Spain’s historic liberal opportunity

Albert_Rivera_-_02Buckling under the weight of economic stagnation, endemic corruption and institutional failure, the old duopoly in Spanish politics of the right-leaning Popular Party (PP) and centre-left Socialists is finally breaking down. With just days to go until the general election on 20 December, voters look to be splitting four ways. On the hard left, Podemos has profited from the frustrations of many, but in the centre ground Ciudadanos (C’s) offers new hope for liberal minded voters.

Liberalism tends to be a dirty word in Spain. The country has had precious few popular liberal movements in its history and the label tends to be hijacked by the right, meaning many Spaniards equate the term with a “one rule for them, one for us” mentality, or corporate cronyism.

But now ALDE member, Ciudadanos dares to hope that it will not only enter parliament for the first time, but do so in style, with opinion polls showing a dead-heat between C’s and the Socialists and well within reach of becoming the largest party, overtaking the governing PP.

While Albert Rivera, the party’s Catalan leader, tends to shy away from the liberal moniker, he is not shy about co-opting the legacy of former Prime Minister Adolfo Suárez, founding father of Spanish democracy. He ruled for five years between 1976 and 1981 and is widely respected as the man who put Spain on the right path after the death of Franco. Subsequently Suárez become President of the Liberal International in 1988.

Indeed, liberal values are at the heart of C’s programme. The party’s call for zero-tolerance of corruption, fairer labour laws, a better deal for the self-employed and an emphasis on education, makes it at home with its European ALDE allies. The party believes these measures will be effective in tackling Spain’s sky-high unemployment level, in contrast to the more statist solutions coming from the left.

Viewed from Barcelona, C’s also offers a liberal antidote to the toxic nationalism that has held the weather for the last few years. In Catalonia, we’ve seen politics at its most cynical, with Catalan premier, Artur Mas, using nationalism to cover his party’s corruption. The supposed conservative is now attempting to do a grubby deal with the anti-system, anti-capitalist hard left to stay in power. We’ve suffered the politics of division, with Mas’s coalition partner even asserting genetic differences between Catalans and other Spaniards. Now we have the danger of Catalonia’s top politicians deciding which laws they should abide by and which courts they can declare themselves immune from. All this from a party, Convergència Democràtica de Catalunya, that is absurdly also an ALDE member at the European level.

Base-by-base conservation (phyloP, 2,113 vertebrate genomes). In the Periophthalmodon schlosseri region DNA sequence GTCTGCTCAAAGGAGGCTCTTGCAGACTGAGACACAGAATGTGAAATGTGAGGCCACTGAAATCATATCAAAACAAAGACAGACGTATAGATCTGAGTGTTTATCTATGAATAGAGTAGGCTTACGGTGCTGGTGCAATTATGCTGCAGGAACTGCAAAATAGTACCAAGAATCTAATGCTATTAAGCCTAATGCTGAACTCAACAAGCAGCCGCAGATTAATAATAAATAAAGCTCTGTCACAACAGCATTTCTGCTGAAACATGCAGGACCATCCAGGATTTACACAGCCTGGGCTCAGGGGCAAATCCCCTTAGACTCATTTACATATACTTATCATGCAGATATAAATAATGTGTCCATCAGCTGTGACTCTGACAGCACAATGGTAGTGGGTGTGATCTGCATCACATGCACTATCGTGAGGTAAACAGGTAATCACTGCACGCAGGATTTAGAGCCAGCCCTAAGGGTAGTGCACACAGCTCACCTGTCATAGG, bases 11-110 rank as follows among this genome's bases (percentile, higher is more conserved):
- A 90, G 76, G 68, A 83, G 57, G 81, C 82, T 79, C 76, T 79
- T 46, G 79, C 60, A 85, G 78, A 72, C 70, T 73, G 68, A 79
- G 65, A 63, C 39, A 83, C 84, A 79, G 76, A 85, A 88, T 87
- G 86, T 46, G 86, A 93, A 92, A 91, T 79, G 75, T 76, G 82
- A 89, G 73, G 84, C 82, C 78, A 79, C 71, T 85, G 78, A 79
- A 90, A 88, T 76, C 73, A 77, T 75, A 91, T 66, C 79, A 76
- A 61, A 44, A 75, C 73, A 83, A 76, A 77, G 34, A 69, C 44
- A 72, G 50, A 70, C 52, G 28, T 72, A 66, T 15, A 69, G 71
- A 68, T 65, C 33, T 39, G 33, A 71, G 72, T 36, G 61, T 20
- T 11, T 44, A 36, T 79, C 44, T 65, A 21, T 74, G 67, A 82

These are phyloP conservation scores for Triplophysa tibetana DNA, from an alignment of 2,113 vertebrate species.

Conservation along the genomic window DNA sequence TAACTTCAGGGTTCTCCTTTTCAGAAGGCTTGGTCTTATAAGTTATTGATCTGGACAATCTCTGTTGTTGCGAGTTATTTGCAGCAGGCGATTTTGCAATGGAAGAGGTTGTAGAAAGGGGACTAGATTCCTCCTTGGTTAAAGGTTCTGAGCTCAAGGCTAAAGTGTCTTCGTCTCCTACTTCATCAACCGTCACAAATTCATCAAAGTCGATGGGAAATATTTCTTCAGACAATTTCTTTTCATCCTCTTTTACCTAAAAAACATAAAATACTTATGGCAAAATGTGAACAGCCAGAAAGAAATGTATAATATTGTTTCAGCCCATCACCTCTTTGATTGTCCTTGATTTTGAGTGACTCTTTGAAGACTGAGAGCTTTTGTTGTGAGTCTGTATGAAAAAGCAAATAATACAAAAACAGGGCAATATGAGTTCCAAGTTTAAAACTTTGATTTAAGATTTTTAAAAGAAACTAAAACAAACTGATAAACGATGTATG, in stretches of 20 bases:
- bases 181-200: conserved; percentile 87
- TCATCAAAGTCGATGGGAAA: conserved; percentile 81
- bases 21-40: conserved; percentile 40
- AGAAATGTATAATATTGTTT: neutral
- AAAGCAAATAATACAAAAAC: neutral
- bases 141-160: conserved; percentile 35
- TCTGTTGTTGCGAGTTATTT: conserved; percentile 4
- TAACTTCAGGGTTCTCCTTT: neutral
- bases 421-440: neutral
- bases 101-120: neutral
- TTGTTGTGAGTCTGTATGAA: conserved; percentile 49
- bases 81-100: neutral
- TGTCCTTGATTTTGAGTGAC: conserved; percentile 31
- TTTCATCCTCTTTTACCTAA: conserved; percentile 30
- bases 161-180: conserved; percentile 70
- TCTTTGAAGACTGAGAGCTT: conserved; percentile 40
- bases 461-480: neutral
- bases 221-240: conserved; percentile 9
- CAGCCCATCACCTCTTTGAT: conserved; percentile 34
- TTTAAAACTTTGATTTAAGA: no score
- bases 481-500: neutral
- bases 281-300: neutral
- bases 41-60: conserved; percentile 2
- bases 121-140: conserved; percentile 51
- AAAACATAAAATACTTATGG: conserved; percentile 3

Truthfully, C’s proposals for dealing with the Catalan question are probably not ambitious enough to deal with the ongoing crisis, but no Spanish party has yet come up with a convincing way to deal with the frustrations of 48% of the Catalan population.

It’s increasingly likely that all eyes will be on Rivera in the days following the election. It seems certain that no party will have an absolute majority in parliament and assuming C’s doesn’t end up as the largest party, he will be seen as the likely kingmaker for the next government. Rivera says he has learned some lessons from the experiences of the British Liberal Democrats and will not go into government unless he is Prime Minister, but C’s has a pragmatic track record at a more local level of allowing the investiture of leaders from either the PP or Socialists in return for concrete measures to stop corruption and promote economic growth.

For the first time since the dawn of Spanish democracy this could be the liberal moment for Spain. But power isn’t going to be handed to C’s on a plate. The vested interests of the PP and Socialists are strong and the Catalan question has the potential to break Spain apart. Power and influence will require tough decisions and accommodations with uncomfortable bedfollows. Ultimately despite his best efforts, Rivera may even find that power comes with the same price that Nick Clegg paid in the UK. All that notwithstanding, what a time to be a liberal in Spain!

[Did you know that there is a Lib Dem in Spain group? If you support the party and live in Spain then do join them.]

Photo by Carlos Delgado.

* Martin Petts is a Liberal Democrat member living in Barcelona, Spain

Read more by or more about , or .
This entry was posted in Op-eds.
Advert

14 Comments